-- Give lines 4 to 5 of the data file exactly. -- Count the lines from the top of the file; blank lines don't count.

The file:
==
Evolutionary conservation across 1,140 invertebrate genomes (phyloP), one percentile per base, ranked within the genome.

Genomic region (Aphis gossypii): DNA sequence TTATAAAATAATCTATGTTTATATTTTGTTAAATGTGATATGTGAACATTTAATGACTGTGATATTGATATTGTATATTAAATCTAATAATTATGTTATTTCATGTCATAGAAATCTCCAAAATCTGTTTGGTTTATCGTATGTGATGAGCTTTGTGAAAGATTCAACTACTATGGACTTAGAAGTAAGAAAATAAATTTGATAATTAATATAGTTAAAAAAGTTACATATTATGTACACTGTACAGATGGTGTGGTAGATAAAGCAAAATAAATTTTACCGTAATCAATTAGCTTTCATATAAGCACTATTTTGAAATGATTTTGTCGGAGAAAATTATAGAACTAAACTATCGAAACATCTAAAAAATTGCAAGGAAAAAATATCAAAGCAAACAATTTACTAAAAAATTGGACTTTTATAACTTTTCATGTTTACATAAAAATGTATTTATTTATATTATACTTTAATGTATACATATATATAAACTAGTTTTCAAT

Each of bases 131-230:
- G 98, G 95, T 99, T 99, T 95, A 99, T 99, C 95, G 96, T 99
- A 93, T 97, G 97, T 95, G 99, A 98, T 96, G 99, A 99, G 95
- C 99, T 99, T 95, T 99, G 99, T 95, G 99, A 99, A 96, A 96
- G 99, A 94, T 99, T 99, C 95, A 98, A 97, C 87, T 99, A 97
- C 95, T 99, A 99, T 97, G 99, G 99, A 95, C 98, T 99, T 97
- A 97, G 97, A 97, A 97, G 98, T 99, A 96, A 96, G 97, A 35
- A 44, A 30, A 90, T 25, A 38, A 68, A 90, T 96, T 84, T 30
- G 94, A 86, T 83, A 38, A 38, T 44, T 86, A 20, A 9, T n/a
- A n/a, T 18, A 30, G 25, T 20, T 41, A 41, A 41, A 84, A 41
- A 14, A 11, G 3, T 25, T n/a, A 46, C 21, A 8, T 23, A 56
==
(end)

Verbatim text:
- G 98, G 95, T 99, T 99, T 95, A 99, T 99, C 95, G 96, T 99
- A 93, T 97, G 97, T 95, G 99, A 98, T 96, G 99, A 99, G 95